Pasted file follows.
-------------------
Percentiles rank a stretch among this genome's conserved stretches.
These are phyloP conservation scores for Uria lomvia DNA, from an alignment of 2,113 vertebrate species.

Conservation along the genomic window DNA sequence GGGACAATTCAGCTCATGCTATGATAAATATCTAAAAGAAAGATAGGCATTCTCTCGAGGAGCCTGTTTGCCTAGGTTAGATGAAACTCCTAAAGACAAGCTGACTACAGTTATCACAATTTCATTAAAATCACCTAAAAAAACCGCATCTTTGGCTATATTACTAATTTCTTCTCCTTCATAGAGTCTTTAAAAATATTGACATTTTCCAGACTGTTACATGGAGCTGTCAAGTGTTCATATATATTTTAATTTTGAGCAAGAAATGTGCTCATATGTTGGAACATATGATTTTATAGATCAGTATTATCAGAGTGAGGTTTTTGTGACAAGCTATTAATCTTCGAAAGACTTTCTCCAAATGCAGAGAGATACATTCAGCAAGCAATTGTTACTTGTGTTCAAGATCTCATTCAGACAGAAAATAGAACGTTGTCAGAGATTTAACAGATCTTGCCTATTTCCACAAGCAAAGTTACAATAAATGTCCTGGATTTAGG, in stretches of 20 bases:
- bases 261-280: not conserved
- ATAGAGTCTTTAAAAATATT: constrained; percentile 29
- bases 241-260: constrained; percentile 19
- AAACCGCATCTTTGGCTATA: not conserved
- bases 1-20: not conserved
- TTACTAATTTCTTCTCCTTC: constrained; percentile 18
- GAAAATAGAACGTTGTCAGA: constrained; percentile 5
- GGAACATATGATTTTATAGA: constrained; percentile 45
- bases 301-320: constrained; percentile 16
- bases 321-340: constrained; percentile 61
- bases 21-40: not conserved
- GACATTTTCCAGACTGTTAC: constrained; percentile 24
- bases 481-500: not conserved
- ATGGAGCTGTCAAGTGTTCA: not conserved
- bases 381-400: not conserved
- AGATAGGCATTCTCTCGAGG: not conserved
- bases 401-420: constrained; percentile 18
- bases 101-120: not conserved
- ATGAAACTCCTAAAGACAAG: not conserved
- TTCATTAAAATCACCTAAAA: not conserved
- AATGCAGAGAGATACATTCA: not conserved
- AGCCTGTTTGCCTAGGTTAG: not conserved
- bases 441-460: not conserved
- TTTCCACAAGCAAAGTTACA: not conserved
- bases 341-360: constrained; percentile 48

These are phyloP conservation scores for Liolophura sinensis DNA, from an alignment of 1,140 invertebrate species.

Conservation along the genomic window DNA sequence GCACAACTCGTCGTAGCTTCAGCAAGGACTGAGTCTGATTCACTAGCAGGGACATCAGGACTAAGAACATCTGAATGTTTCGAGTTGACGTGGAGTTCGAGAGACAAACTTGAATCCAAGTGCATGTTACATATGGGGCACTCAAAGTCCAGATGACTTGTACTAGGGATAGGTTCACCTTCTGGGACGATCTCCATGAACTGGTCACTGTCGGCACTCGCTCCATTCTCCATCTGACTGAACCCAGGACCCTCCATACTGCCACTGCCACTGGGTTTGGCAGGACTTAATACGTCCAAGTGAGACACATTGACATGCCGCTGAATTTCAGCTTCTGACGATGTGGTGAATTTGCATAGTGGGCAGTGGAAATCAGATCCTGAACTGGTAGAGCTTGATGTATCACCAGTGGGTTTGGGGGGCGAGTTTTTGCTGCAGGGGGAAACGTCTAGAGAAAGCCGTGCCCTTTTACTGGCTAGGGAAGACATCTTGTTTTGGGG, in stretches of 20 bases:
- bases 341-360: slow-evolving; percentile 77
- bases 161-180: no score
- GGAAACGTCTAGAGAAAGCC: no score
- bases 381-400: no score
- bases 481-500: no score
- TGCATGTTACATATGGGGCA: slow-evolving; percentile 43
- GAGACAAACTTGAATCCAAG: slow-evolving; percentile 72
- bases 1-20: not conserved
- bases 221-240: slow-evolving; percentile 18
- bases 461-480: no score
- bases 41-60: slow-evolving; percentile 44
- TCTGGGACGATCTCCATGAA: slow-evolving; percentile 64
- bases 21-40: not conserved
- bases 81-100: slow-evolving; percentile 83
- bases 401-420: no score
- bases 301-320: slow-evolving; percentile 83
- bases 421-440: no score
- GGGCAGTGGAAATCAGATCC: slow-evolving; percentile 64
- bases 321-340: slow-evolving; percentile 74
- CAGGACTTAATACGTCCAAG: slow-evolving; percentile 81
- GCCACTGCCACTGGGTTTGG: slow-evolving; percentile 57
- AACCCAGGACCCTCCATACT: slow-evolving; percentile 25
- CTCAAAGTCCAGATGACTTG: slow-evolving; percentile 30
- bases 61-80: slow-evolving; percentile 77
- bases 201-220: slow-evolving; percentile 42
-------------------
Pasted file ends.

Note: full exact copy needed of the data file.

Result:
Percentiles rank a stretch among this genome's conserved stretches.
These are phyloP conservation scores for Uria lomvia DNA, from an alignment of 2,113 vertebrate species.

Conservation along the genomic window DNA sequence GGGACAATTCAGCTCATGCTATGATAAATATCTAAAAGAAAGATAGGCATTCTCTCGAGGAGCCTGTTTGCCTAGGTTAGATGAAACTCCTAAAGACAAGCTGACTACAGTTATCACAATTTCATTAAAATCACCTAAAAAAACCGCATCTTTGGCTATATTACTAATTTCTTCTCCTTCATAGAGTCTTTAAAAATATTGACATTTTCCAGACTGTTACATGGAGCTGTCAAGTGTTCATATATATTTTAATTTTGAGCAAGAAATGTGCTCATATGTTGGAACATATGATTTTATAGATCAGTATTATCAGAGTGAGGTTTTTGTGACAAGCTATTAATCTTCGAAAGACTTTCTCCAAATGCAGAGAGATACATTCAGCAAGCAATTGTTACTTGTGTTCAAGATCTCATTCAGACAGAAAATAGAACGTTGTCAGAGATTTAACAGATCTTGCCTATTTCCACAAGCAAAGTTACAATAAATGTCCTGGATTTAGG, in stretches of 20 bases:
- bases 261-280: not conserved
- ATAGAGTCTTTAAAAATATT: constrained; percentile 29
- bases 241-260: constrained; percentile 19
- AAACCGCATCTTTGGCTATA: not conserved
- bases 1-20: not conserved
- TTACTAATTTCTTCTCCTTC: constrained; percentile 18
- GAAAATAGAACGTTGTCAGA: constrained; percentile 5
- GGAACATATGATTTTATAGA: constrained; percentile 45
- bases 301-320: constrained; percentile 16
- bases 321-340: constrained; percentile 61
- bases 21-40: not conserved
- GACATTTTCCAGACTGTTAC: constrained; percentile 24
- bases 481-500: not conserved
- ATGGAGCTGTCAAGTGTTCA: not conserved
- bases 381-400: not conserved
- AGATAGGCATTCTCTCGAGG: not conserved
- bases 401-420: constrained; percentile 18
- bases 101-120: not conserved
- ATGAAACTCCTAAAGACAAG: not conserved
- TTCATTAAAATCACCTAAAA: not conserved
- AATGCAGAGAGATACATTCA: not conserved
- AGCCTGTTTGCCTAGGTTAG: not conserved
- bases 441-460: not conserved
- TTTCCACAAGCAAAGTTACA: not conserved
- bases 341-360: constrained; percentile 48

These are phyloP conservation scores for Liolophura sinensis DNA, from an alignment of 1,140 invertebrate species.

Conservation along the genomic window DNA sequence GCACAACTCGTCGTAGCTTCAGCAAGGACTGAGTCTGATTCACTAGCAGGGACATCAGGACTAAGAACATCTGAATGTTTCGAGTTGACGTGGAGTTCGAGAGACAAACTTGAATCCAAGTGCATGTTACATATGGGGCACTCAAAGTCCAGATGACTTGTACTAGGGATAGGTTCACCTTCTGGGACGATCTCCATGAACTGGTCACTGTCGGCACTCGCTCCATTCTCCATCTGACTGAACCCAGGACCCTCCATACTGCCACTGCCACTGGGTTTGGCAGGACTTAATACGTCCAAGTGAGACACATTGACATGCCGCTGAATTTCAGCTTCTGACGATGTGGTGAATTTGCATAGTGGGCAGTGGAAATCAGATCCTGAACTGGTAGAGCTTGATGTATCACCAGTGGGTTTGGGGGGCGAGTTTTTGCTGCAGGGGGAAACGTCTAGAGAAAGCCGTGCCCTTTTACTGGCTAGGGAAGACATCTTGTTTTGGGG, in stretches of 20 bases:
- bases 341-360: slow-evolving; percentile 77
- bases 161-180: no score
- GGAAACGTCTAGAGAAAGCC: no score
- bases 381-400: no score
- bases 481-500: no score
- TGCATGTTACATATGGGGCA: slow-evolving; percentile 43
- GAGACAAACTTGAATCCAAG: slow-evolving; percentile 72
- bases 1-20: not conserved
- bases 221-240: slow-evolving; percentile 18
- bases 461-480: no score
- bases 41-60: slow-evolving; percentile 44
- TCTGGGACGATCTCCATGAA: slow-evolving; percentile 64
- bases 21-40: not conserved
- bases 81-100: slow-evolving; percentile 83
- bases 401-420: no score
- bases 301-320: slow-evolving; percentile 83
- bases 421-440: no score
- GGGCAGTGGAAATCAGATCC: slow-evolving; percentile 64
- bases 321-340: slow-evolving; percentile 74
- CAGGACTTAATACGTCCAAG: slow-evolving; percentile 81
- GCCACTGCCACTGGGTTTGG: slow-evolving; percentile 57
- AACCCAGGACCCTCCATACT: slow-evolving; percentile 25
- CTCAAAGTCCAGATGACTTG: slow-evolving; percentile 30
- bases 61-80: slow-evolving; percentile 77
- bases 201-220: slow-evolving; percentile 42